US Postal Service raises prices when demand drops for their technologically lagging services.
Medicaid and SS are broke ( our govt is broke already in its quasi attempt to make society utopian)
TVA- America's biggest monopoly is a bureaucratic kingdom with neither public or private controls that flooded more land than it protected; facilitated barges of coal for coal-fired power plants; TVA-subsidized electricity lags behind other suppliers and its impact on the Great Depression was negligible.

You are correct, sir. There is a monopolization that exists within the TVA; and yet, this can be traced directly to the influence of the free market which contorts and demands that government enterprises with the utmost potential conform to the ideals of capitalism. This is where the problems you cite lie, and unfortunately, you are supporting my argument completely by referencing their impacts in the first place.

Thanks for a strong debate! :) Maybe you'll get me on the next one!

BucEyedPea
06-06-2010, 01:23 PM
You are correct, sir. There is a monopolization that exists within the TVA; and yet, this can be traced directly to the influence of the free market which contorts and demands that government enterprises with the utmost potential conform to the ideals of capitalism.

No it's the other way around. Govt is always less efficient because they can 'f up and just keep taxing for a govt enterprise when a private enterprise that 'fs up too badly would go out of business—the way it should be.

Govt distorts supply and demand mechanism which leads to a distortion of prices. Everything that has improved our living standards including yours you owe to free market capitalism.

This is where the problems you cite lie, and unfortunately, you are supporting my argument completely by referencing their impacts in the first place.

Thanks for a strong debate! :) Maybe you'll get me on the next one!

I am well aware of how commies distort the meanings of words and twist them around into lies. They're the biggest liars on the planet. I mean even Orwell wrote a treatise on abuse of language to change and control people. He was a committed socialist too.

So thanks for demonstrating the classic doublethink and newspeak he wrote about.

banyon
06-06-2010, 01:49 PM
You are correct, sir. There is a monopolization that exists within the TVA; and yet, this can be traced directly to the influence of the free market which contorts and demands that government enterprises with the utmost potential conform to the ideals of capitalism. This is where the problems you cite lie, and unfortunately, you are supporting my argument completely by referencing their impacts in the first place.

Thanks for a strong debate! :) Maybe you'll get me on the next one!

Is it not obvious that this guy is a mult?

cannon1988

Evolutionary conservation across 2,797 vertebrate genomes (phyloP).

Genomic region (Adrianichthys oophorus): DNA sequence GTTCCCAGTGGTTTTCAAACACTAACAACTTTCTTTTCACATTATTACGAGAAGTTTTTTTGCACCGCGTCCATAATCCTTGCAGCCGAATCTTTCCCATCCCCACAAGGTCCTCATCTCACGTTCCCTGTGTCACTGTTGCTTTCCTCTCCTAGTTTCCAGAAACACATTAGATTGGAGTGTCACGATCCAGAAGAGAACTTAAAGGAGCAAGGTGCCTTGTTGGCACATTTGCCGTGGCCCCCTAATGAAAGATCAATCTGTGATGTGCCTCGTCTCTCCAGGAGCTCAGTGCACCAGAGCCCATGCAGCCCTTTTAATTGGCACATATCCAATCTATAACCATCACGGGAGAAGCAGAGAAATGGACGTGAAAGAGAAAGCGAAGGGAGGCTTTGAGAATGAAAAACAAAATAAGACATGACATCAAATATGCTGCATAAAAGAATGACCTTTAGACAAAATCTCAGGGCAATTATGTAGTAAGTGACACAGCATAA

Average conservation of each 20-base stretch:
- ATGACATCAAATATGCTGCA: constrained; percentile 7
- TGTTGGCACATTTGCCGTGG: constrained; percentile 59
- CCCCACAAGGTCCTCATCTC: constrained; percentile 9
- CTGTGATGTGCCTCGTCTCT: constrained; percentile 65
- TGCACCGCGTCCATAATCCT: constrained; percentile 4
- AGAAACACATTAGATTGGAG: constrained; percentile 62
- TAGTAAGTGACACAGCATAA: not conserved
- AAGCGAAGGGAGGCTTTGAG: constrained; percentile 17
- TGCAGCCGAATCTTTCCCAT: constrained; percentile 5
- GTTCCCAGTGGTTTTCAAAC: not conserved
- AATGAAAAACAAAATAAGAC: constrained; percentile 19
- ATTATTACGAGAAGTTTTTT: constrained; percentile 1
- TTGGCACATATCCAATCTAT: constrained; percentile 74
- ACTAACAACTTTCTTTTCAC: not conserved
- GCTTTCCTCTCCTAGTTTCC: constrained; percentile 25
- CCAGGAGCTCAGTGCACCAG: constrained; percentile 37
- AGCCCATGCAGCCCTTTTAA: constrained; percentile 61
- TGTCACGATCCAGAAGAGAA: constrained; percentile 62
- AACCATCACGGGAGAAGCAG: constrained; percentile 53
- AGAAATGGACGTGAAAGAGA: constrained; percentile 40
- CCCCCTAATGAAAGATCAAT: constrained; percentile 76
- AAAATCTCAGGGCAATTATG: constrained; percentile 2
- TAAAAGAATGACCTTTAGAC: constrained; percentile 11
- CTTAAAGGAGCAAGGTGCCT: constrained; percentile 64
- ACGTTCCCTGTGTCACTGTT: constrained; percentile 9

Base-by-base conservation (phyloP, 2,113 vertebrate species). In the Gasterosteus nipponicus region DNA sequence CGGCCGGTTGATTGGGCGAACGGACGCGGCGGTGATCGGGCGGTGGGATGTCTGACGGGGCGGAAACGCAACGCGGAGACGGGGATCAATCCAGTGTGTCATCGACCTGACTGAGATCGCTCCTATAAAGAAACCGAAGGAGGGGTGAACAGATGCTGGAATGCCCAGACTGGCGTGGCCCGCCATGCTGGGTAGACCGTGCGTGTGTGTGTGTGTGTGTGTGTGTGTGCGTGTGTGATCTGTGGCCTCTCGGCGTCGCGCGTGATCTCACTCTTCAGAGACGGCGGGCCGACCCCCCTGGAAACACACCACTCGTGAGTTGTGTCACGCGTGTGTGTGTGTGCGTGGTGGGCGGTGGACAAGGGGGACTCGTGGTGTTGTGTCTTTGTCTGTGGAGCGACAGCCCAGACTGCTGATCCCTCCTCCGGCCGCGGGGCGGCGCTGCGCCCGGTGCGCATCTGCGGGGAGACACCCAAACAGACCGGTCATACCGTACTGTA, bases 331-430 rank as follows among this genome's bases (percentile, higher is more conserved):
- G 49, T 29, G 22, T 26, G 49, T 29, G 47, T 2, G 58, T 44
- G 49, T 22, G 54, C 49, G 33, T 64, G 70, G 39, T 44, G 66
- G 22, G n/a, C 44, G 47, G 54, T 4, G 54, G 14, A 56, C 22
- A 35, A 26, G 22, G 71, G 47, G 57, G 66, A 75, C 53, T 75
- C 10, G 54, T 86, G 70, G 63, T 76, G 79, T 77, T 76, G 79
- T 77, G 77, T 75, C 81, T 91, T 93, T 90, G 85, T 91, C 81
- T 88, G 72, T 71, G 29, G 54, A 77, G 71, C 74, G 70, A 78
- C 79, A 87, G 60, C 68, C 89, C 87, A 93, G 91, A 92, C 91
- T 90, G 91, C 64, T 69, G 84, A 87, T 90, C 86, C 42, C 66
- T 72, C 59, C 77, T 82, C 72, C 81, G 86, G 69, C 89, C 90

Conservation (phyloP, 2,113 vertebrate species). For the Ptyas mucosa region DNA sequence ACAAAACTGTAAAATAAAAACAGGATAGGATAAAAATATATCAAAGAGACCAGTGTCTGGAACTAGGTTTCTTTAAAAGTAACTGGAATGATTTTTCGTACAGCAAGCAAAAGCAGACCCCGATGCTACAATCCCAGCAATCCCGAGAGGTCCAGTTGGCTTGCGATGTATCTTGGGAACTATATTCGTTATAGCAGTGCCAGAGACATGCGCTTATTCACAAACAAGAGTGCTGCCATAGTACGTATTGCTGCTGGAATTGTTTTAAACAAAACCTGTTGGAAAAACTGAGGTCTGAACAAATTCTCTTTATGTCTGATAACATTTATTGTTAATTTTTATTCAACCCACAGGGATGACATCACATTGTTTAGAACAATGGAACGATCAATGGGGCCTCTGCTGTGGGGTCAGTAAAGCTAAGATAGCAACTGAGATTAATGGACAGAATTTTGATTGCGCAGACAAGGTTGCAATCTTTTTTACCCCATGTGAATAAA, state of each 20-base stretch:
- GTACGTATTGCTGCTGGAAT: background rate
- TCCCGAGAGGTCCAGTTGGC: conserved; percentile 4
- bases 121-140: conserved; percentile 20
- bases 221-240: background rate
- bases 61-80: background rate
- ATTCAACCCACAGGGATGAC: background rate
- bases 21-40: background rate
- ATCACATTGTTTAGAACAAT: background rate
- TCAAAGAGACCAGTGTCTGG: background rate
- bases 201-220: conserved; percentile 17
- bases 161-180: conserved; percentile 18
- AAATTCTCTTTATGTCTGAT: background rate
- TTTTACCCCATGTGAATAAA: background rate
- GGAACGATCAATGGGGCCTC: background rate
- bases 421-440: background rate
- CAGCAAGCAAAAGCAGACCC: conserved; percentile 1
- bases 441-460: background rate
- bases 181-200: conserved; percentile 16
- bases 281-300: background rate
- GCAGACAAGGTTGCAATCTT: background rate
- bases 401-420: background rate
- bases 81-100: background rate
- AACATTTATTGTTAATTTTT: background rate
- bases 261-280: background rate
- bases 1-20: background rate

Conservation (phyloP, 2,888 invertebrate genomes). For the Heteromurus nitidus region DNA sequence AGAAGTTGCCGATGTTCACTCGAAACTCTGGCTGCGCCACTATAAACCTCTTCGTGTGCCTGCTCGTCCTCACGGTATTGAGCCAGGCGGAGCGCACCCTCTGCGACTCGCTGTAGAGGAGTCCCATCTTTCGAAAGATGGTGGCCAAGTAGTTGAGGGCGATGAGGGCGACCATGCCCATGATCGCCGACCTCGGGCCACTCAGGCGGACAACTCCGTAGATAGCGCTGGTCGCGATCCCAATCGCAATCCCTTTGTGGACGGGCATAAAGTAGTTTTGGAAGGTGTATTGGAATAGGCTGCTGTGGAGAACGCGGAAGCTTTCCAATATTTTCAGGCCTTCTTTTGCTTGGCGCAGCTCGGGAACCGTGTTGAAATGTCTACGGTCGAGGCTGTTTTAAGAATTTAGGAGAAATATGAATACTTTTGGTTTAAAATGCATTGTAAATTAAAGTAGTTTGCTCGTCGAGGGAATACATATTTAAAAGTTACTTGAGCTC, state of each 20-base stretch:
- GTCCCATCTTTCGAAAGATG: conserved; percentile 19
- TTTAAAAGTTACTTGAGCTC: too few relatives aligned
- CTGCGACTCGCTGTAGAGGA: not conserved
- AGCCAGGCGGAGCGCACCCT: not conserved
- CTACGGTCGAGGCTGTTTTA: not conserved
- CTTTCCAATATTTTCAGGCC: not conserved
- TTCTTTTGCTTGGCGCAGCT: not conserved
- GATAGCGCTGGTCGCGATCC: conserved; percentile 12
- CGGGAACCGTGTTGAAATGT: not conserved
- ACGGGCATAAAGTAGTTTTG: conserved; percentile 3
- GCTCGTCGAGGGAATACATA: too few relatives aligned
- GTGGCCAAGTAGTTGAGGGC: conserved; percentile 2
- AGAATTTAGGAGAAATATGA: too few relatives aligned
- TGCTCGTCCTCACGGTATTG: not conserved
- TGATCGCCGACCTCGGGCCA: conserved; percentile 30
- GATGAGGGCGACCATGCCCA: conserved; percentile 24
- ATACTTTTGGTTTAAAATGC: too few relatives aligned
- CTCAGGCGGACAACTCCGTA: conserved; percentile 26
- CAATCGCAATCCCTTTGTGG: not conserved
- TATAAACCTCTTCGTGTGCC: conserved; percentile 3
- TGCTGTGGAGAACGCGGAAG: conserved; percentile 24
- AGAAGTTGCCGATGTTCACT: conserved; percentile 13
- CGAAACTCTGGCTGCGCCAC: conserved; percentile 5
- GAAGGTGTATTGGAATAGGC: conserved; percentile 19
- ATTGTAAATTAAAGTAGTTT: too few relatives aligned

06-06-2010, 07:42 PM
No it's the other way around. Govt is always less efficient because they can 'f up and just keep taxing for a govt enterprise when a private enterprise that 'fs up too badly would go out of business—the way it should be.

Govt distorts supply and demand mechanism which leads to a distortion of prices. Everything that has improved our living standards including yours you owe to free market capitalism.



I am well aware of how commies distort the meanings of words and twist them around into lies. They're the biggest liars on the planet. I mean even Orwell wrote a treatise on abuse of language to change and control people. He was a committed socialist too.

So thanks for demonstrating the classic doublethink and newspeak he wrote about.

This is not an issue of skewed intentions. I have every right to turn every one of your claims into an argument for myself. If you can refute them only by citing Orwellian condemnation of language manipulation, you have a lot of ground to cover.

As for my supposed value of life being attributed to capitalism, this is null and void at the point in which we recognize that capitalism sets a societal precedence for its own destruction. Our living standards can never be attested to in the face of capitalism because the truest forms of that economic system have never been seen in the United States. We have been, and will remain a socialist nation of sorts. When the government is used as one of the key mechanisms to a free market society, private enterprise has no inherent meaning anymore.

vailpass
06-06-2010, 08:24 PM
Thank you for supporting my argument. This is all the more reason for us to adopt a utopian society. Government is the true medicine to this nation's ailment. The private sector only gets in the way of golden government programs like the US Postal Service, Medicaid, and Social Security. The Tennessee Valley Authority is a perfect example of what our government is capable of when it needs to step up and claim responsibility over our energy crises.

:D N00b is pulling some chains and doing it well.

BucEyedPea
06-06-2010, 09:34 PM
This is not an issue of skewed intentions. I have every right to turn every one of your claims into an argument for myself. If you can refute them only by citing Orwellian condemnation of language manipulation, you have a lot of ground to cover.

As for my supposed value of life being attributed to capitalism, this is null and void at the point in which we recognize that capitalism sets a societal precedence for its own destruction. Our living standards can never be attested to in the face of capitalism because the truest forms of that economic system have never been seen in the United States. We have been, and will remain a socialist nation of sorts. When the government is used as one of the key mechanisms to a free market society, private enterprise has no inherent meaning anymore.